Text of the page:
Ka is even more challenging. In it, Calasso makes tangible the less familiar world of Hinduism, placing its hymns and narratives of sacrifice - the Rig-Veda and the Brahmanas - at its imaginative heart. He makes his intentions clear with two epigraphs: one from Spinoza, who remarks that ideas function as narratives of the real world; and the second from the Yogavasistha: "The world is like the impression left by the telling of a story." And before we know it, we are plunged straight into the story with the enticing first line: "Suddenly an eagle darkened the sky." This eagle taking flight spans the novel with one question: "Who is the god to whom we should offer our sacrifice?" Calasso, who is brilliantly and meticulously translated by novelist Tim Parks, then turns his story, which, once again, combines philosophical commentary with illuminating linguistic analysis, into a startling evocation of the historical atmosphere and emotional outlook that shaped these upper- caste Indians' thought. The emergence of consciousness is their concern, and Calasso gives it narrative shape by rehearsing their myth of the creation of the world by Prajapati, the progenitor, whose secret name is Ka (which translates as "who", or "the space between"). Calasso is keen on the idea of an "Indo-European" tradition of thought, and he brings in Proust ("a Vedantic master though unaware of being such"), Wittgenstein, Locke and Hegel as close relations of the Indian seers.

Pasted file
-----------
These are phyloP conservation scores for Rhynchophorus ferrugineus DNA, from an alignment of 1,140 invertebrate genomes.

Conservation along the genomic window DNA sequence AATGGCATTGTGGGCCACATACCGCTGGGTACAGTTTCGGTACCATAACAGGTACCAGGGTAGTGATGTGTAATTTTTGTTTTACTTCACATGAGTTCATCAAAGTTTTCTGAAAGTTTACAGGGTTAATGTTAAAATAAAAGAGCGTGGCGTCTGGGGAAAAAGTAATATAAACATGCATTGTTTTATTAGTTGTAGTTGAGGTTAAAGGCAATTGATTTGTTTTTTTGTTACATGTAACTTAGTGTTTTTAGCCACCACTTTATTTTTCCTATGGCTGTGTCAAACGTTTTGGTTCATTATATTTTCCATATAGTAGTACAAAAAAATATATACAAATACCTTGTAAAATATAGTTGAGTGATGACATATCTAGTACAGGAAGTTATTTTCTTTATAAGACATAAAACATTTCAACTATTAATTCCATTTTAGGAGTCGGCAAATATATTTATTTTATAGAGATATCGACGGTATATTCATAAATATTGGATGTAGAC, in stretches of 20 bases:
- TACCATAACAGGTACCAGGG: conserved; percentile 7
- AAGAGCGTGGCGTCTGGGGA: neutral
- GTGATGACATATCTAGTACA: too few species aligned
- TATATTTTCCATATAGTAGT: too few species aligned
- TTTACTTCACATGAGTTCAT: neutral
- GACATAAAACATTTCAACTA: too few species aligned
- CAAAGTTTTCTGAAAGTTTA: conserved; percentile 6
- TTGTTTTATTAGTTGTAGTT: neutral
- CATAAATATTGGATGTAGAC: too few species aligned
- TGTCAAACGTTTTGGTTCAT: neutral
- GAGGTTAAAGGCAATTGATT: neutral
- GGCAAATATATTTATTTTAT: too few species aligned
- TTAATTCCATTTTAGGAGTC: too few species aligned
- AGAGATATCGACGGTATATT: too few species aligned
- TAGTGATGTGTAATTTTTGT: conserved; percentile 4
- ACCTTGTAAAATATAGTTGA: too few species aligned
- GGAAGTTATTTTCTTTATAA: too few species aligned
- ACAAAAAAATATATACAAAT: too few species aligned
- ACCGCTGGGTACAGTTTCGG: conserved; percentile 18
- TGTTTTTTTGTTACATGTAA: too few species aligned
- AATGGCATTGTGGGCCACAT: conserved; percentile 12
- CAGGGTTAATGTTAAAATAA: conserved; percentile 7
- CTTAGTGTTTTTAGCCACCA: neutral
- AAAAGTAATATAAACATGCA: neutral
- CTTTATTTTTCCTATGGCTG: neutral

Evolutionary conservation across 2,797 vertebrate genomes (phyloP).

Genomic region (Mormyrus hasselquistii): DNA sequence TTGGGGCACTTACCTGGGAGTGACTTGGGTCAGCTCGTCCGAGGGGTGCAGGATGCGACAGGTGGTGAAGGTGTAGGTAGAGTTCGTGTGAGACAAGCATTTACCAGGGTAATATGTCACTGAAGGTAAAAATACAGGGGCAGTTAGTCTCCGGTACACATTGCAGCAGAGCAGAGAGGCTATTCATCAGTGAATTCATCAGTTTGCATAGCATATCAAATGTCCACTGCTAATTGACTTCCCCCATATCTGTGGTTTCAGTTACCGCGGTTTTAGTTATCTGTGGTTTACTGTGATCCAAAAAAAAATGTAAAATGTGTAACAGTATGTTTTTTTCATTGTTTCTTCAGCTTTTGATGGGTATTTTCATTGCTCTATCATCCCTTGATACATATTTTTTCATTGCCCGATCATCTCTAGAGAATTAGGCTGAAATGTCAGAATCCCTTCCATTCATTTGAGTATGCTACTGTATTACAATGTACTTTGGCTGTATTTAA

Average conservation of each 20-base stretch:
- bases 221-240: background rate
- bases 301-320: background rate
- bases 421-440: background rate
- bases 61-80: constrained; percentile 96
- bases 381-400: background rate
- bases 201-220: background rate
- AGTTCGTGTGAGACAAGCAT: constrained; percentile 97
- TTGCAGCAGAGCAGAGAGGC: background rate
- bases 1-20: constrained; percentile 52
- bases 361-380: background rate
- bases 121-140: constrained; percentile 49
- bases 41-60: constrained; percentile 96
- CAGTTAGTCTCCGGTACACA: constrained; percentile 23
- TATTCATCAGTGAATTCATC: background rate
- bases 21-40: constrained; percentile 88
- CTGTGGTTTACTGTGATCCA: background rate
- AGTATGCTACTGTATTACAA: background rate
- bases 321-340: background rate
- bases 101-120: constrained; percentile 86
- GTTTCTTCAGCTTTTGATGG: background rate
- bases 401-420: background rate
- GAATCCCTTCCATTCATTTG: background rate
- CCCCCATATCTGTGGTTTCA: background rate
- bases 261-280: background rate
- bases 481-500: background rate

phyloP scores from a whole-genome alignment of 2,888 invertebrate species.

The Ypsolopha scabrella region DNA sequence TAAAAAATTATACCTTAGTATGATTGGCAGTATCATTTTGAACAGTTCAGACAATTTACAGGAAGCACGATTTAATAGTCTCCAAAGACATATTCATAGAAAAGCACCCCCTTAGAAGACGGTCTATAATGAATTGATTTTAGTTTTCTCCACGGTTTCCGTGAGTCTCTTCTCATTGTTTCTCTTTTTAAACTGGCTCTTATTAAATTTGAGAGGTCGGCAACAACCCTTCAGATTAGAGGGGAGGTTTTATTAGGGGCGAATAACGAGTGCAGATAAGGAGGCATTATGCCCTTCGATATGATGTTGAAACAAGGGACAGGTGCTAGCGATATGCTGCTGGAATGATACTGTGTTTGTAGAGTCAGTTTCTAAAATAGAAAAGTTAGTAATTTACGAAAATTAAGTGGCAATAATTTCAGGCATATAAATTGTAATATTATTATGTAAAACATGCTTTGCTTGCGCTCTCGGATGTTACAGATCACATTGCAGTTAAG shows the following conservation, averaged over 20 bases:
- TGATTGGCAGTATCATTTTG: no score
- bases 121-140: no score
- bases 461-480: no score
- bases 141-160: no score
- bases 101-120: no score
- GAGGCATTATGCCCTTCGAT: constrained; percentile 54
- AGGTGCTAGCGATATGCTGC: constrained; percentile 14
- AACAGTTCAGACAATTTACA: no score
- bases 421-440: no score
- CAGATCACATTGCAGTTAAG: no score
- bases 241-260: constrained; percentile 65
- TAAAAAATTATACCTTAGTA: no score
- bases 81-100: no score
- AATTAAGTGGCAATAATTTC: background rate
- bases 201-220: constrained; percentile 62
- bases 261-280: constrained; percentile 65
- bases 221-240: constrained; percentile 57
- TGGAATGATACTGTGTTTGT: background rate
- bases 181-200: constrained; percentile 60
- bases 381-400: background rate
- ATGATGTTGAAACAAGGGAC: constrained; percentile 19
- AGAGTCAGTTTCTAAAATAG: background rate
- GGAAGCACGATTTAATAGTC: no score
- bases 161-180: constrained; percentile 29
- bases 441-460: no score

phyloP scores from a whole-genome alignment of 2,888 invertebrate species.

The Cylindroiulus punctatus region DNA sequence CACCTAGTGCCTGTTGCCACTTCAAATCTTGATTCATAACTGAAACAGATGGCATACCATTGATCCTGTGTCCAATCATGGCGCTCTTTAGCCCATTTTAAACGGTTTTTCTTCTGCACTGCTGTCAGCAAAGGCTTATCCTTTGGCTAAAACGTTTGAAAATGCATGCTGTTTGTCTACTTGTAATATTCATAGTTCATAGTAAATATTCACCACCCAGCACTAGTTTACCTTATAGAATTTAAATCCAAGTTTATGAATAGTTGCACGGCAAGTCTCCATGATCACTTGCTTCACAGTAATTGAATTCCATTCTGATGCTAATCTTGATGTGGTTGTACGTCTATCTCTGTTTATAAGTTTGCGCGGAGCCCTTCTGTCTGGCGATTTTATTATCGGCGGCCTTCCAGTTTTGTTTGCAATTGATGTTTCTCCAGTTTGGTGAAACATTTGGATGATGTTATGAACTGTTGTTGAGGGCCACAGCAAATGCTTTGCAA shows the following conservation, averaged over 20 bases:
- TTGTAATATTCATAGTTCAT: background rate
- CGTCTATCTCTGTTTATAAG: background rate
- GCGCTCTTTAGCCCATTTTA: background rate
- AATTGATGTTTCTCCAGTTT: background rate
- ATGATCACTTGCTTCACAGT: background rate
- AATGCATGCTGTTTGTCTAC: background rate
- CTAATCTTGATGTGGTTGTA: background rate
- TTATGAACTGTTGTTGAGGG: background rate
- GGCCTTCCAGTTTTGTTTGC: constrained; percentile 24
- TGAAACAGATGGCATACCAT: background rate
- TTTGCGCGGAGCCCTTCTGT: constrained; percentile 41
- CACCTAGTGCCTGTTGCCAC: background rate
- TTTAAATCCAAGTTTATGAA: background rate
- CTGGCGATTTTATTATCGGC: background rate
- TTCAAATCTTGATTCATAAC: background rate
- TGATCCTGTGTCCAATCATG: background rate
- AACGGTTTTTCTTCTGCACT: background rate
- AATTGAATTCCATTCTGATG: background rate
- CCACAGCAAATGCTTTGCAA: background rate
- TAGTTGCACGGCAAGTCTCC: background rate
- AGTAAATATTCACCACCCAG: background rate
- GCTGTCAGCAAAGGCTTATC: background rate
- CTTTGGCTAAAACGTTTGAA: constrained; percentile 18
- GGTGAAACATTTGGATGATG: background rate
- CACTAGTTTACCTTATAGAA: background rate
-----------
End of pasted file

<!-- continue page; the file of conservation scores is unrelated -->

Ka is a dizzying, erudite incursion into sacred texts, which throbs with erotic, violent and enigmatic tales. Despite its scholarly austerity, to read it is, ultimately, a rewarding experience, although - as Parks himself once admitted - it needs to be read at least four times before the reader can come to terms with it.